Political ecology as a fertile site for social theorizing

Peter Taylor
University of Massachusetts, Boston, USA

Abstract (revised Mar 2016): During the 1990s political ecology became an active field of inquiry into environmental degradation and, sometimes, environmental restoration. Political ecology also had the potential to contribute to the process of social theorizing, which stemmed from the implications of what this paper calls "intersecting processes." This term signifies that political ecological analyses attempt to make sense of dynamics produced by intersecting economic, social and ecological processes operating at different scales. Not surprisingly given the complexity of intersecting processes, political ecology has generated its own variants of the on-going debates in the social sciences about how to overcome the macro-micro and structure-agent splits, to span multiple levels of analysis, and to balance generality and particularity. In order to connect this paper to the cultural and political geography of water, this paper begins with my early research on salinization and moves through the development of my account of intersecting processes and its implications.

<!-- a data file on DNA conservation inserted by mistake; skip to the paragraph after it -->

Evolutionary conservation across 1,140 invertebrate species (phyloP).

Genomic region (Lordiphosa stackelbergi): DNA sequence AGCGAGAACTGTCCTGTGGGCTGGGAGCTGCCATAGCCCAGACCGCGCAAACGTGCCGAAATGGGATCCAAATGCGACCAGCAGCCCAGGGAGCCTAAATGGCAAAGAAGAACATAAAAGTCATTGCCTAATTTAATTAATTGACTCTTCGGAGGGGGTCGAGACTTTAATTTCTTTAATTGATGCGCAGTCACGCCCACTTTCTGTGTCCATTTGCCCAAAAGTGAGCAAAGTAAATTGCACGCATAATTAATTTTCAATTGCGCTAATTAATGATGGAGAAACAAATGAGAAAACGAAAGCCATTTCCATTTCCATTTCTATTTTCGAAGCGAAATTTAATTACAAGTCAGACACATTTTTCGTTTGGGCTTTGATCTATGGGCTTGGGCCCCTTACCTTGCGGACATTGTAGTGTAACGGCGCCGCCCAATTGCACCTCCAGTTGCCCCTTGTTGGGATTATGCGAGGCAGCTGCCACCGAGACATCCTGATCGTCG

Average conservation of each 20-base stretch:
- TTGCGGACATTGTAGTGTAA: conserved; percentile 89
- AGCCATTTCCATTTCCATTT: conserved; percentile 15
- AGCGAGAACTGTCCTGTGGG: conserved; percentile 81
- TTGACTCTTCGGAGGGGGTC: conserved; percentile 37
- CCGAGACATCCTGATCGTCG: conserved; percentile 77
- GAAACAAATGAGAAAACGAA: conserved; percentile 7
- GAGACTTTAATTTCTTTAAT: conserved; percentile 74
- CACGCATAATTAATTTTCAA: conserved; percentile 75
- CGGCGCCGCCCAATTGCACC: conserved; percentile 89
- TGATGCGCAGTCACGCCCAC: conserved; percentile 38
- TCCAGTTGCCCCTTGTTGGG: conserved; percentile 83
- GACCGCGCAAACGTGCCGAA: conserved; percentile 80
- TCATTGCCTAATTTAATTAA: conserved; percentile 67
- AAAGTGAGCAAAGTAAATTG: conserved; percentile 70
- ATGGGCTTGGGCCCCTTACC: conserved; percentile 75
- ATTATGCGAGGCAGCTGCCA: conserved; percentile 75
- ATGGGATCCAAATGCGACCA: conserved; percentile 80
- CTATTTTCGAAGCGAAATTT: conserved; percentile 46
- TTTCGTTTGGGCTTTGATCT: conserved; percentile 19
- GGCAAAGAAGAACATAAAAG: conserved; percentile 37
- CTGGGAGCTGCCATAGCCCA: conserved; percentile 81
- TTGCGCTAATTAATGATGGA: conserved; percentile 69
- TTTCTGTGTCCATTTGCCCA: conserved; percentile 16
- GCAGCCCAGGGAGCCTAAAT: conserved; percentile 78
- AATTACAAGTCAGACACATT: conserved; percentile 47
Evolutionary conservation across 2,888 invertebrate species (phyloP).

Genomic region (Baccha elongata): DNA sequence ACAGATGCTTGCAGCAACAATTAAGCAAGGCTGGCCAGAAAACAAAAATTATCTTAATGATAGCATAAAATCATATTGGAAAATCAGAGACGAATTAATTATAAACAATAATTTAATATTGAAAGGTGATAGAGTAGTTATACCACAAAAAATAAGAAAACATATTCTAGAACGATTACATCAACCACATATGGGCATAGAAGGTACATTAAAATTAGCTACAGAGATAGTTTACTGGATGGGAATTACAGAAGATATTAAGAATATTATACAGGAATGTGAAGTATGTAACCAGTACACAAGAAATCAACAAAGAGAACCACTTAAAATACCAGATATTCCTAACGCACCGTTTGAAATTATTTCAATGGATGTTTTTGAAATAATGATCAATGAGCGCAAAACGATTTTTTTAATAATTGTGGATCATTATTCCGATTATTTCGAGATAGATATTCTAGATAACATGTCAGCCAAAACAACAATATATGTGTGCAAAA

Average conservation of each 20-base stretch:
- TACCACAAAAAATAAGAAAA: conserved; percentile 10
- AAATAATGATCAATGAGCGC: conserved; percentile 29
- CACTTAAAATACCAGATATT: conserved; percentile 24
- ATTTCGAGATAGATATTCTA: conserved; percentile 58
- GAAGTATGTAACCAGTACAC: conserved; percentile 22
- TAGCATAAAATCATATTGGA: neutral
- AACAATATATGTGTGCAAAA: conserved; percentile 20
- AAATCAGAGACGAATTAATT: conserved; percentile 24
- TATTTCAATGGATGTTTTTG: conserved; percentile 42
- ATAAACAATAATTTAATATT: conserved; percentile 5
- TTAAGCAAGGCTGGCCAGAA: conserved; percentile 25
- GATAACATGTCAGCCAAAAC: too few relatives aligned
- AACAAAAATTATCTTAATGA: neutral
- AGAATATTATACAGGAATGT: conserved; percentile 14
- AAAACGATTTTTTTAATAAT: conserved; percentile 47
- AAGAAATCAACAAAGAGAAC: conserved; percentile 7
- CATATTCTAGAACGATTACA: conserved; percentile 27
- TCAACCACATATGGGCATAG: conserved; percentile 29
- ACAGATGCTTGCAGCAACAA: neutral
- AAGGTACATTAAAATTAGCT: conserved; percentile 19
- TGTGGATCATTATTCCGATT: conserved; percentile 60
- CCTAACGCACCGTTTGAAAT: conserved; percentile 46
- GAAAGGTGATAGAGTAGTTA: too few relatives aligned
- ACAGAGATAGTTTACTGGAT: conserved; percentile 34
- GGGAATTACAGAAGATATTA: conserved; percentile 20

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Visual aids
Practice run of talk (21 minutes)

Political ecology as Intersecting processes:
Case study of Intersecting Processes:
Implications for social theorizing:
Case study of salinization in Australia:
Science studies meets Political ecology:
Participatory processes:
Cultivating Collaborators:
New England Workshop on Science and Social Change: